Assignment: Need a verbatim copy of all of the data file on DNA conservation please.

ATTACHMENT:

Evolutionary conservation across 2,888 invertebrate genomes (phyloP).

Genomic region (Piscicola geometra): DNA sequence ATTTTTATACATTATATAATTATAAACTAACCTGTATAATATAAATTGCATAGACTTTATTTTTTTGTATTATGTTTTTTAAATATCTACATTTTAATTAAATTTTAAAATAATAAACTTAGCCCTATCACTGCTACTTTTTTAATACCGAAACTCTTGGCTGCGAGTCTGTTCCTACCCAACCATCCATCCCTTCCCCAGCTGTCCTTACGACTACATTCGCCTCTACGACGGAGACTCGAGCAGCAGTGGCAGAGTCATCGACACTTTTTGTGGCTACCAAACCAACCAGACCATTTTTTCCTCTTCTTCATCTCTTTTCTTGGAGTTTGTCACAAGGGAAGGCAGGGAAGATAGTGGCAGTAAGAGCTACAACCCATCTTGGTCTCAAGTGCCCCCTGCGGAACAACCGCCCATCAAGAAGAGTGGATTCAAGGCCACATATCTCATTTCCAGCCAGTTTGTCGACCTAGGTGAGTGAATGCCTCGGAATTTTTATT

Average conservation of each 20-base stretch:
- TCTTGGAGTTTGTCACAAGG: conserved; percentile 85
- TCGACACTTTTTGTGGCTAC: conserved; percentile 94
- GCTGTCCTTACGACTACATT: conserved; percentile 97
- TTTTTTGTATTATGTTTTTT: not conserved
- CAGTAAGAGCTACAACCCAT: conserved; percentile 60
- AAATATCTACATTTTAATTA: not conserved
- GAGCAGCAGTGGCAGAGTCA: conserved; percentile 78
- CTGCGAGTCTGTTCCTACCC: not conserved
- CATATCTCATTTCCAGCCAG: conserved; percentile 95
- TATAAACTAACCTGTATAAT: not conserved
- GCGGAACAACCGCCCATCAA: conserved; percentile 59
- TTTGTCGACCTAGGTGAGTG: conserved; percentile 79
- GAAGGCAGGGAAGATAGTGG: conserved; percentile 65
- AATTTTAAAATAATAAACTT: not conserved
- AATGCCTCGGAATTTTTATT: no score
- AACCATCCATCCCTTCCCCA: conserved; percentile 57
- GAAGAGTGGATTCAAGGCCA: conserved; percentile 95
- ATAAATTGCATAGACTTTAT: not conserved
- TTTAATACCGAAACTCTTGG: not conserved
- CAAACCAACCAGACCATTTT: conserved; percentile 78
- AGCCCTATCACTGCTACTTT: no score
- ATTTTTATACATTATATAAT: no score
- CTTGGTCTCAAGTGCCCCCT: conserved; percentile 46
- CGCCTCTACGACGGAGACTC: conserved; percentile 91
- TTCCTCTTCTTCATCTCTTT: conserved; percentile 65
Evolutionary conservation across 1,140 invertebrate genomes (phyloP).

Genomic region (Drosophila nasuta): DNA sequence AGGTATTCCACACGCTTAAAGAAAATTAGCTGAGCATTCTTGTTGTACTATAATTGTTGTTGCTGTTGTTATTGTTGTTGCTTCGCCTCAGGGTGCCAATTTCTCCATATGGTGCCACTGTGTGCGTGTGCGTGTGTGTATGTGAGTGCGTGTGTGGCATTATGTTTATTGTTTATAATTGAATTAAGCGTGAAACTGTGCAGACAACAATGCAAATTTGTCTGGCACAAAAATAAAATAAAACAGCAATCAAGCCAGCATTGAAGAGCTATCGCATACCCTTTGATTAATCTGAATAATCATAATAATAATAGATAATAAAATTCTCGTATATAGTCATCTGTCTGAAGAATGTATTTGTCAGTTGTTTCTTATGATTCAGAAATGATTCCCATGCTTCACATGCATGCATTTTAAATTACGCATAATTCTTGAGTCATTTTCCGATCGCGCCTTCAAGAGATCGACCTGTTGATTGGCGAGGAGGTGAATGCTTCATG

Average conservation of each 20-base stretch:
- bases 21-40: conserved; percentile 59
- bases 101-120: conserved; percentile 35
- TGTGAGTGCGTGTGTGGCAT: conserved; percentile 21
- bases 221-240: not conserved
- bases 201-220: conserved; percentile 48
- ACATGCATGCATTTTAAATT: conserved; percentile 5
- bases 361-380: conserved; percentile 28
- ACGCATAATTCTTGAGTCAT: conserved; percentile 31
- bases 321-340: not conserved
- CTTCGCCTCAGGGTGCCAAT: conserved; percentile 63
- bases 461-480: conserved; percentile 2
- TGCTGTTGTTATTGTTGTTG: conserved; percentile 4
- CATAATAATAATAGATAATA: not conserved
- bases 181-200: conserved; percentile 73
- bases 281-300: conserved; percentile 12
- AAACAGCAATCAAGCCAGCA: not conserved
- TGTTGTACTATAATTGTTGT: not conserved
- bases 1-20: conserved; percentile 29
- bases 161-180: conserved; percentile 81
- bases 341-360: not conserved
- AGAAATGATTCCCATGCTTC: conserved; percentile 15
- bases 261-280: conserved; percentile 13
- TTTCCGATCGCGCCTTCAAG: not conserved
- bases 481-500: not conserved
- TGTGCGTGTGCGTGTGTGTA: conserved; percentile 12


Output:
Evolutionary conservation across 2,888 invertebrate genomes (phyloP).

Genomic region (Piscicola geometra): DNA sequence ATTTTTATACATTATATAATTATAAACTAACCTGTATAATATAAATTGCATAGACTTTATTTTTTTGTATTATGTTTTTTAAATATCTACATTTTAATTAAATTTTAAAATAATAAACTTAGCCCTATCACTGCTACTTTTTTAATACCGAAACTCTTGGCTGCGAGTCTGTTCCTACCCAACCATCCATCCCTTCCCCAGCTGTCCTTACGACTACATTCGCCTCTACGACGGAGACTCGAGCAGCAGTGGCAGAGTCATCGACACTTTTTGTGGCTACCAAACCAACCAGACCATTTTTTCCTCTTCTTCATCTCTTTTCTTGGAGTTTGTCACAAGGGAAGGCAGGGAAGATAGTGGCAGTAAGAGCTACAACCCATCTTGGTCTCAAGTGCCCCCTGCGGAACAACCGCCCATCAAGAAGAGTGGATTCAAGGCCACATATCTCATTTCCAGCCAGTTTGTCGACCTAGGTGAGTGAATGCCTCGGAATTTTTATT

Average conservation of each 20-base stretch:
- TCTTGGAGTTTGTCACAAGG: conserved; percentile 85
- TCGACACTTTTTGTGGCTAC: conserved; percentile 94
- GCTGTCCTTACGACTACATT: conserved; percentile 97
- TTTTTTGTATTATGTTTTTT: not conserved
- CAGTAAGAGCTACAACCCAT: conserved; percentile 60
- AAATATCTACATTTTAATTA: not conserved
- GAGCAGCAGTGGCAGAGTCA: conserved; percentile 78
- CTGCGAGTCTGTTCCTACCC: not conserved
- CATATCTCATTTCCAGCCAG: conserved; percentile 95
- TATAAACTAACCTGTATAAT: not conserved
- GCGGAACAACCGCCCATCAA: conserved; percentile 59
- TTTGTCGACCTAGGTGAGTG: conserved; percentile 79
- GAAGGCAGGGAAGATAGTGG: conserved; percentile 65
- AATTTTAAAATAATAAACTT: not conserved
- AATGCCTCGGAATTTTTATT: no score
- AACCATCCATCCCTTCCCCA: conserved; percentile 57
- GAAGAGTGGATTCAAGGCCA: conserved; percentile 95
- ATAAATTGCATAGACTTTAT: not conserved
- TTTAATACCGAAACTCTTGG: not conserved
- CAAACCAACCAGACCATTTT: conserved; percentile 78
- AGCCCTATCACTGCTACTTT: no score
- ATTTTTATACATTATATAAT: no score
- CTTGGTCTCAAGTGCCCCCT: conserved; percentile 46
- CGCCTCTACGACGGAGACTC: conserved; percentile 91
- TTCCTCTTCTTCATCTCTTT: conserved; percentile 65
Evolutionary conservation across 1,140 invertebrate genomes (phyloP).

Genomic region (Drosophila nasuta): DNA sequence AGGTATTCCACACGCTTAAAGAAAATTAGCTGAGCATTCTTGTTGTACTATAATTGTTGTTGCTGTTGTTATTGTTGTTGCTTCGCCTCAGGGTGCCAATTTCTCCATATGGTGCCACTGTGTGCGTGTGCGTGTGTGTATGTGAGTGCGTGTGTGGCATTATGTTTATTGTTTATAATTGAATTAAGCGTGAAACTGTGCAGACAACAATGCAAATTTGTCTGGCACAAAAATAAAATAAAACAGCAATCAAGCCAGCATTGAAGAGCTATCGCATACCCTTTGATTAATCTGAATAATCATAATAATAATAGATAATAAAATTCTCGTATATAGTCATCTGTCTGAAGAATGTATTTGTCAGTTGTTTCTTATGATTCAGAAATGATTCCCATGCTTCACATGCATGCATTTTAAATTACGCATAATTCTTGAGTCATTTTCCGATCGCGCCTTCAAGAGATCGACCTGTTGATTGGCGAGGAGGTGAATGCTTCATG

Average conservation of each 20-base stretch:
- bases 21-40: conserved; percentile 59
- bases 101-120: conserved; percentile 35
- TGTGAGTGCGTGTGTGGCAT: conserved; percentile 21
- bases 221-240: not conserved
- bases 201-220: conserved; percentile 48
- ACATGCATGCATTTTAAATT: conserved; percentile 5
- bases 361-380: conserved; percentile 28
- ACGCATAATTCTTGAGTCAT: conserved; percentile 31
- bases 321-340: not conserved
- CTTCGCCTCAGGGTGCCAAT: conserved; percentile 63
- bases 461-480: conserved; percentile 2
- TGCTGTTGTTATTGTTGTTG: conserved; percentile 4
- CATAATAATAATAGATAATA: not conserved
- bases 181-200: conserved; percentile 73
- bases 281-300: conserved; percentile 12
- AAACAGCAATCAAGCCAGCA: not conserved
- TGTTGTACTATAATTGTTGT: not conserved
- bases 1-20: conserved; percentile 29
- bases 161-180: conserved; percentile 81
- bases 341-360: not conserved
- AGAAATGATTCCCATGCTTC: conserved; percentile 15
- bases 261-280: conserved; percentile 13
- TTTCCGATCGCGCCTTCAAG: not conserved
- bases 481-500: not conserved
- TGTGCGTGTGCGTGTGTGTA: conserved; percentile 12